The sale of a one-time Victorian hospital is a “unique” chance for a new owner to take on one of south Belfast’s last key listed buildings.
The former Shaftesbury Square Hospital sits at the corner of an area known for its busy nightlife close to the bottom of the Lisburn Road.
It was built in 1867 and played host to a number of medical practices down the years.
According to website Future Belfast, the Belfast Ophthalmic Institution “operated from the hospital from construction until relocating to the Royal Victoria Hospital in 1946”.
It was subsequently run by the Northern Ireland Hospitals Authority and in 1969 it was renamed Shaftesbury Square Hospital, according to the website.
It’s being sold by Lambert Smith Hampton for an undisclosed price.
And a new buyer should develop any plans in a “sympathetic and appropriate” manner to the period, according to Nikki McVeigh, chief executive of the Ulster Architectural Heritage Society (UAHS).
“The sale of Shaftesbury Square Hospital, by architect WJ Barre, is a unique opportunity to acquire one of a reduced number of historic buildings on Great Victoria Street and Shaftesbury Square,” she said.
“The building is listed due to its architectural and or historical significance, with reference to particular elements such as style, proportion, and quality and survival of interior.
“Listing legislation is in principle there to ensure any future plans for this building are sympathetic and appropriate to these its unique characteristics.
“Listing legislation should guide any new owner. It would be favourable for this building’s setting to see plans include the restoration and repair of additional adjoining Richmond Terrace, some of which has recently been damaged by fire.
“In the interim, every effort should be made on the part of the current owner to ensure that Shaftesbury Square Hospital is monitored and secure.”
The building was closed by the Belfast Health & Social Care Trust and was then sold alongside the adjacent 118-120 Great Victoria Street property.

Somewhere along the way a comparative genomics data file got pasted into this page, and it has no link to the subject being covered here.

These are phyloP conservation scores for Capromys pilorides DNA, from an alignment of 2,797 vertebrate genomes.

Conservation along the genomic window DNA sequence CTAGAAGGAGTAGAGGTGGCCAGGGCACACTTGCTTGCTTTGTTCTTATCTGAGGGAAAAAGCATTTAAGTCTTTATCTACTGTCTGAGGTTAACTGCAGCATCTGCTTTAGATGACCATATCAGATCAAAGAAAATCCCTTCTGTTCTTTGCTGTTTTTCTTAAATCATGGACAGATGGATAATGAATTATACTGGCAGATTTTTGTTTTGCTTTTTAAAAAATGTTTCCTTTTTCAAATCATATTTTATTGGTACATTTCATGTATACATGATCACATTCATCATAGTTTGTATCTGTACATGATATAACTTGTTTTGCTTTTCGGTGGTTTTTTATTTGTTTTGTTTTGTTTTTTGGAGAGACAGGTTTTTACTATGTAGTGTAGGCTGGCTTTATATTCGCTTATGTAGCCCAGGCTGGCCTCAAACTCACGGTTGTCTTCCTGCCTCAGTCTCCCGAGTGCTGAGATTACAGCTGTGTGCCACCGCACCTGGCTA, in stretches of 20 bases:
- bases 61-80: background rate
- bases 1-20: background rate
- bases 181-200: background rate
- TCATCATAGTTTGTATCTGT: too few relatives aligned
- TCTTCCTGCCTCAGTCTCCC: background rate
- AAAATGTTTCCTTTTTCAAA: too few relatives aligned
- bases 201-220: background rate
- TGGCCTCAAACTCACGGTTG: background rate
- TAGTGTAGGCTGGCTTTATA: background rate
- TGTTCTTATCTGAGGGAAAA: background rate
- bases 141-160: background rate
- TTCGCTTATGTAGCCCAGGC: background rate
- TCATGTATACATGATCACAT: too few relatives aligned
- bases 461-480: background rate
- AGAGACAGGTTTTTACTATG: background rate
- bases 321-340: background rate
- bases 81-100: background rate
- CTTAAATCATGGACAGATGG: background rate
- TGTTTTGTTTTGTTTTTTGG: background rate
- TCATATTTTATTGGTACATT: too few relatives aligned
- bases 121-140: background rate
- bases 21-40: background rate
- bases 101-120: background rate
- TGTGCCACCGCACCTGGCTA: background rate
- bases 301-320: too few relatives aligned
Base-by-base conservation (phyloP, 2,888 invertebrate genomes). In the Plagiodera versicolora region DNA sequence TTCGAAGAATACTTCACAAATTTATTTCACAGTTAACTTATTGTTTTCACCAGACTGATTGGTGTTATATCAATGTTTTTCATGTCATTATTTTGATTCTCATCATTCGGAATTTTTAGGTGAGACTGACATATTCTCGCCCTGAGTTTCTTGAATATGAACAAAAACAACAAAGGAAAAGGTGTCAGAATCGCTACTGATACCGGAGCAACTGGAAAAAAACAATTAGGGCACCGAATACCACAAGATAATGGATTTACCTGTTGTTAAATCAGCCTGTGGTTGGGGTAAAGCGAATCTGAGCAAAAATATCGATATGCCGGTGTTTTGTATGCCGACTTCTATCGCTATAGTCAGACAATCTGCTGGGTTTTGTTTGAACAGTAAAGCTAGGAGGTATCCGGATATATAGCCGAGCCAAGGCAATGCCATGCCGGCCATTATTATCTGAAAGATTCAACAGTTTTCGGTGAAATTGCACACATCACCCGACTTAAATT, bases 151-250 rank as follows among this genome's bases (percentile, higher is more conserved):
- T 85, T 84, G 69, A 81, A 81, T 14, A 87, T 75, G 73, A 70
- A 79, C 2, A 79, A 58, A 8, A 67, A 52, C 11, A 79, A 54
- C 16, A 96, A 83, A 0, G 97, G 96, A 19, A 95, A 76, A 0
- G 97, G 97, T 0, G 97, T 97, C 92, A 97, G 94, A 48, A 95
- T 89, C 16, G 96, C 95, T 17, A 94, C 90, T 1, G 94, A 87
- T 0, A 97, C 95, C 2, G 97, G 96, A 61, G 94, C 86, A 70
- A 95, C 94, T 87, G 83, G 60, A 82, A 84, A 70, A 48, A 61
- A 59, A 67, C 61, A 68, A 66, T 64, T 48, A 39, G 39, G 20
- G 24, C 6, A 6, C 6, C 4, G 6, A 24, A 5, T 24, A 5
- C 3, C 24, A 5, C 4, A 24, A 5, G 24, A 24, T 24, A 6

In a brochure, Lambert Smith Hampton says: “The subject property occupies a prominent position fronting Great Victoria Street, linking south Belfast to the city centre.
“... the property comprises the listed former Shaftesbury Square Hospital and two adjoining three-storey former dwellings. All buildings are interconnected internally and set on a site of (around 0.25 acres).”
Meanwhile, nearby, a developer is hoping to restore one of Belfast’s most neglected listed buildings in what used to be among the city’s most exclusive areas.
Upper Crescent off Botanic Avenue became a sought-after address for the professional and business classes after parts of it were completed in 1848.
However, its builder, Robert Corry, had to hoodwink his wife Jane into agreeing to live there.
Neil McCann, of Property Development NI, now wants to turn 14 to 16 Upper Crescent, thought to have been built in 1901, into 21 apartments.
Upper Crescent is believed to be the city’s only curved terrace and is lauded as an example of neo-classical Regency-style architecture.
But 14 to 16 have been derelict for the last few decades and the terrace as a whole has many vacant buildings, apart from housing the headquarters of listed company Kainos plc.
Gavin Rolston, planning director at consultancy firm Clyde Shanks, said the restoration and transformation would be carried out sympathetically and that he was hopeful the application would be approved by Belfast City Council